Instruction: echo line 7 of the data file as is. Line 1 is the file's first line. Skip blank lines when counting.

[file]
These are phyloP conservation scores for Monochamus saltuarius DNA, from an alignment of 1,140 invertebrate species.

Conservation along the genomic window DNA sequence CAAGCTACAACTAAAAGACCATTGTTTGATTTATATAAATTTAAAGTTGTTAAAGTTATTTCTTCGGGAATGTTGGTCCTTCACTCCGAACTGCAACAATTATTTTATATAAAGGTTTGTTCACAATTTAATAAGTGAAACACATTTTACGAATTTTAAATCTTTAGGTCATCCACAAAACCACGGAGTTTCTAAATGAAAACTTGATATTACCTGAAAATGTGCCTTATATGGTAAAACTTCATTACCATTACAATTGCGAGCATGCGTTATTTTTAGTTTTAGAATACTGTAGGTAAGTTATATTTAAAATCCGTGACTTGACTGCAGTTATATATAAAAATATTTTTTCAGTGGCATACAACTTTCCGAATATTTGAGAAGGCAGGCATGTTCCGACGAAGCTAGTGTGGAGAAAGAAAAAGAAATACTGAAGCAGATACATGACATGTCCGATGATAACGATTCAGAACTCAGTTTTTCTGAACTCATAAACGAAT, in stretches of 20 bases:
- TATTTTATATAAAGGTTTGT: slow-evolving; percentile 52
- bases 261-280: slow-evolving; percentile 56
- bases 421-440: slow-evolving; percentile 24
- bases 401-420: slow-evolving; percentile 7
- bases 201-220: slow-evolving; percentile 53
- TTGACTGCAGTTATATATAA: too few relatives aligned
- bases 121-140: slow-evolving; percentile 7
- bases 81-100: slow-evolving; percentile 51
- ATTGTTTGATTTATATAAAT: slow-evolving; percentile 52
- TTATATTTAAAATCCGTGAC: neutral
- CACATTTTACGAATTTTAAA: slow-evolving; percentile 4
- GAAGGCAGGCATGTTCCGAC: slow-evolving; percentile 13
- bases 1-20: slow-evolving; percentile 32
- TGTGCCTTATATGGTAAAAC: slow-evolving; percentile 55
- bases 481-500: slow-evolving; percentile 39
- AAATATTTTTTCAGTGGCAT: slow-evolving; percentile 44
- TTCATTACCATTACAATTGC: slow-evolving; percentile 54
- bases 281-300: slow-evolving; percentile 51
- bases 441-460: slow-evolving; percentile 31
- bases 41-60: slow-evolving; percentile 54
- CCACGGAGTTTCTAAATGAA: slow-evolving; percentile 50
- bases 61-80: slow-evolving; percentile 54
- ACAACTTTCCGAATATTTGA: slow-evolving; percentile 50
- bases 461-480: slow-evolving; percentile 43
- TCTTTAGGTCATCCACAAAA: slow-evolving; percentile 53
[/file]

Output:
- bases 201-220: slow-evolving; percentile 53